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WANTED: Ukrainian Satellite Imagery


There are many shortages in the Ukrainian war: food, medicine, shelter, armaments to fight the aggressor and many more. But one of some importance that is not so obvious is imagery of the country from space. Three space industry experts, appearing at SXSW, spoke about the situation and the implications of taking imagery from Earth orbit in the future.

Gabe Dominocielo said “In the Ukraine war we have customers who are asking for 400% more imagery than all existing satellites can take.”

He outlined what needs to happen in the space industry. “The first real step is to sell satellite imagery through the internet. It’s really, really difficult to buy a satellite image – it’s not a commodity. If we can reduce the cost, increase the quality and make it very, very accessible, we’re going to see the market expand in an exponential way.”

Topher Haddad reiterated that obtaining a satellite image isn’t as easy as you think. “If you tried to open an app today and buy a fresh satellite image it would not be possible. Check out SkyFi, they’re launching soon and they are creating that mobile app with this easy access for everybody to buy satellite imagery whether for social purposes or utility purposes.”

Scott Herman described what is at stake in war. “What’s interesting about what’s happening right now in Ukraine, every day on the news, is the ability of these new commercial companies to be able to provide data in near real-time at a resolution that was not available before. It has got a lot of people scratching their heads. They are thinking about the ethical implications of that. Just because I can show you a blown-up convoy on the road, doesn’t mean I should. Is that information then used to aid the enemy? Is it imagery that is too traumatic? I’ll give you a gory example: we have dealt with high enough resolution imagery that taking a shot of a war zone you have to watch out for bodies and making sure that’s not what you’re revealing in pictures. You can get kind of crazy and 10-cm imagery will be coming on line soon. There is no set of ethical standards. In the last couple of weeks during the Ukraine war I’ve been helping coordinate geospatial response for press and media companies  – we’re having these debates every day.”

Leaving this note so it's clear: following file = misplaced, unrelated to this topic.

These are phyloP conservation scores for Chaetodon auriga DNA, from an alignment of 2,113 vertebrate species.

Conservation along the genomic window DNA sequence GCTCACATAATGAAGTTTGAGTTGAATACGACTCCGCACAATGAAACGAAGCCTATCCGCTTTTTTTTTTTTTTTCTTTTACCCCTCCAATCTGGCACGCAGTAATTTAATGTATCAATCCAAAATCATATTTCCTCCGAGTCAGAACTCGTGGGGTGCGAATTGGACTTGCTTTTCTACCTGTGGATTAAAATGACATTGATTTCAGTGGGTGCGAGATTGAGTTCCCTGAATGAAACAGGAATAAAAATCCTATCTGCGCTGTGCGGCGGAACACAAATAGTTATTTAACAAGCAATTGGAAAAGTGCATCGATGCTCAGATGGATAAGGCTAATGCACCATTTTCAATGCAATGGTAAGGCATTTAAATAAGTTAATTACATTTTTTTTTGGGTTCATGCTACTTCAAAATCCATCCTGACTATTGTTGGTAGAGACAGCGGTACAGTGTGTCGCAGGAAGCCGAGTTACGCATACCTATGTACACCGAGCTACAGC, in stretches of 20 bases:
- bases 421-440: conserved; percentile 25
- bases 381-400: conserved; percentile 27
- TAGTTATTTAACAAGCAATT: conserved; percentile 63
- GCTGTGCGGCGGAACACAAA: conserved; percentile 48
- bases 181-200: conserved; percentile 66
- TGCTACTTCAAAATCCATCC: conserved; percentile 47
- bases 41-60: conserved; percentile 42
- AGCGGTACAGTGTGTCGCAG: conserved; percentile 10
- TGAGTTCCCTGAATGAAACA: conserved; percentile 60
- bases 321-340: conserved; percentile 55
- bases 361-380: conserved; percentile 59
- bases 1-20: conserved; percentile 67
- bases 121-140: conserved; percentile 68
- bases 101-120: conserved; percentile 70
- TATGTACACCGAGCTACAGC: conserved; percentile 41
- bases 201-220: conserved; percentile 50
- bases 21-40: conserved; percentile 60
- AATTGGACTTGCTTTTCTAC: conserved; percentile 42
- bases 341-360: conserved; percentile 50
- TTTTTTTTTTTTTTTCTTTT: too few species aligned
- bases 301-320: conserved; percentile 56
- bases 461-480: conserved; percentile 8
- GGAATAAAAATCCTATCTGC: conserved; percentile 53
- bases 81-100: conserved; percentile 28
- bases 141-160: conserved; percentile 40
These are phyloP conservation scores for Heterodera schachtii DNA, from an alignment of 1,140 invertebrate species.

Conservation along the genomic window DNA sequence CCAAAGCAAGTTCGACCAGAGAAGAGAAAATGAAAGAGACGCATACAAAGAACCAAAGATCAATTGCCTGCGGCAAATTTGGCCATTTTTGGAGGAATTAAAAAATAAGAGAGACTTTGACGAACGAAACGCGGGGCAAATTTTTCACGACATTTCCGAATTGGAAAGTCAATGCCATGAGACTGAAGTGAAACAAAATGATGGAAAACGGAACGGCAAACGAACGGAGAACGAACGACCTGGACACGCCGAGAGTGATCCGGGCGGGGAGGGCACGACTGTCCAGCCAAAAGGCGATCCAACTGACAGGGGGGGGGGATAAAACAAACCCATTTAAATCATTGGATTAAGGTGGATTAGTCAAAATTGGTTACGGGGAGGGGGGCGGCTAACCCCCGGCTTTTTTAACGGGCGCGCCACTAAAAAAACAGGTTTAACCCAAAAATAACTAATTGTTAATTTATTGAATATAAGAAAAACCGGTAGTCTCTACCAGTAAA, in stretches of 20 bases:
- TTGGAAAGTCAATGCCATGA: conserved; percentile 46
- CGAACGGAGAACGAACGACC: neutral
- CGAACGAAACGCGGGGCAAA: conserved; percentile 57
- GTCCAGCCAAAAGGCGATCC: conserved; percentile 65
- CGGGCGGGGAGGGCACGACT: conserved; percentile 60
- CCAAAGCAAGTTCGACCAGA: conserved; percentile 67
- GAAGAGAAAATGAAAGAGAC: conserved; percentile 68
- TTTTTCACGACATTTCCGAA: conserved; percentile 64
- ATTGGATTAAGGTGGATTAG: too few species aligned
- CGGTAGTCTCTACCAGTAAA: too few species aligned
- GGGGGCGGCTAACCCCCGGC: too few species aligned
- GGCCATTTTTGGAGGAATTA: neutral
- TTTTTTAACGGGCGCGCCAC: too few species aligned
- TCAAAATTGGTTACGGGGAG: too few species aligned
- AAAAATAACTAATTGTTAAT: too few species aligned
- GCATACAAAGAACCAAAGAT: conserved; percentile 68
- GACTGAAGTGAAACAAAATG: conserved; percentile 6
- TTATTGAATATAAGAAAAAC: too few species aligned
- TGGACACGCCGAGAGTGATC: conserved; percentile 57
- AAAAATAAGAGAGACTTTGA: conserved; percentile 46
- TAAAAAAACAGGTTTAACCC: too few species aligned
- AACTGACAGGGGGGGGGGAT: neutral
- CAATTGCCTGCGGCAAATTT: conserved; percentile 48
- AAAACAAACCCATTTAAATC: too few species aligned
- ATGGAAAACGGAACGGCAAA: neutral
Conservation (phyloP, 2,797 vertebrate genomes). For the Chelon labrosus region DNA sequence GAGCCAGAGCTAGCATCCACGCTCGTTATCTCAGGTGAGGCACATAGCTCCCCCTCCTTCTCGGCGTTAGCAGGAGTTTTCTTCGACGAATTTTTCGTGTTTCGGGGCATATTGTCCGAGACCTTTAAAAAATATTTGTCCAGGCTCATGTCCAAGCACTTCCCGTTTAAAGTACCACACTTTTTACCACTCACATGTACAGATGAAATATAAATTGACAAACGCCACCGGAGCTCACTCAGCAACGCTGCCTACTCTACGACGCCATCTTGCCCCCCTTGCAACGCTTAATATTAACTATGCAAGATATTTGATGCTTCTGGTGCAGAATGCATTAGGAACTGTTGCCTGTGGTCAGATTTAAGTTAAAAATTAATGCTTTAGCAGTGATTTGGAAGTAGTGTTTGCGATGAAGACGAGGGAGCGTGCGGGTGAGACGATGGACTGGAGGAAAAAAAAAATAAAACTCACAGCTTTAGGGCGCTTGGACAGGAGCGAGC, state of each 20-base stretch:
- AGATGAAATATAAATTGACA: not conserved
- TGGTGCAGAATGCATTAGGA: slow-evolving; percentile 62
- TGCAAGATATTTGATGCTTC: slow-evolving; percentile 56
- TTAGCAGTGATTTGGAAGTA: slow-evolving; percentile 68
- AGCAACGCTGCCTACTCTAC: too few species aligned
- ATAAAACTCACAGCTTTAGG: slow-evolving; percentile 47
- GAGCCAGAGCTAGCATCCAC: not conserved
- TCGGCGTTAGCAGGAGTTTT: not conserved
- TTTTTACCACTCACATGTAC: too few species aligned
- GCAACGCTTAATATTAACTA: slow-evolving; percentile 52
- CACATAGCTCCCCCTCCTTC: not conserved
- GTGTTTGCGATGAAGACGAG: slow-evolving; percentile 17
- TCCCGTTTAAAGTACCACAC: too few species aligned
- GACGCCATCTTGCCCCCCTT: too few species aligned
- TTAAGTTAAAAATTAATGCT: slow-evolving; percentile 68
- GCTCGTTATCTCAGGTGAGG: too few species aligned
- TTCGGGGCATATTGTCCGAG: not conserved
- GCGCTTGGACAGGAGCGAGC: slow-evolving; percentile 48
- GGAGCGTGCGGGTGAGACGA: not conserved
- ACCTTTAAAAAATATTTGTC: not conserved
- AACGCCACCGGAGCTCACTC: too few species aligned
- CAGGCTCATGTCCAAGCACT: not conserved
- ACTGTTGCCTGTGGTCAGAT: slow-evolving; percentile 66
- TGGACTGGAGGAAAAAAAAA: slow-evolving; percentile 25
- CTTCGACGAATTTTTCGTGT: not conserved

He went on to say “What’s really important is we can do this monitoring at a much higher cadence. In our industry we call it revisit: how many times can you take an observation of a place on the ground? And if you’re taking many, many observations of a place during the course of a single day, we can get a sense of the observational tempo of what’s happening at that facility or that particular activity. That’s a term called ‘pattern of life,’ an analytics concept that’s fed by this new space economy and capabilities from space. If I can monitor things in near real-time I can detect an anomaly, especially in a crisis. You can see that in the satellite imagery of the airplane and ship tracking right now in Ukraine.”


Photo: (l to r) Topher Haddad (CEO of Albedo), Gabe Dominocielo (Pres. Of Umbra), Scott Herman (CEO of Cognitive Space)

Photo by C Cunningham, copyright SunNewsAustin.com

If you want to attend SXSW, which ends Mar 21, 2022, go to their website to buy a badge: sxsw.org.

Dr. Cliff Cunningham
Dr. Cliff Cunninghamhttp://sunnewsaustin.com
Dr. Cliff Cunningham is a planetary scientist, the acknowledged expert on the 19th century study of asteroids. He is a Research Fellow at the University of Southern Queensland in Australia. He serves as Editor of the History & Cultural Astronomy book series published by Springer; and Associate Editor of the Journal of Astronomical History & Heritage. Asteroid 4276 in space was named in his honour by the International Astronomical Union based in the recommendation of the Harvard Smithsonian Center for Astrophysics. Dr. Cunningham has written or edited 15 books.


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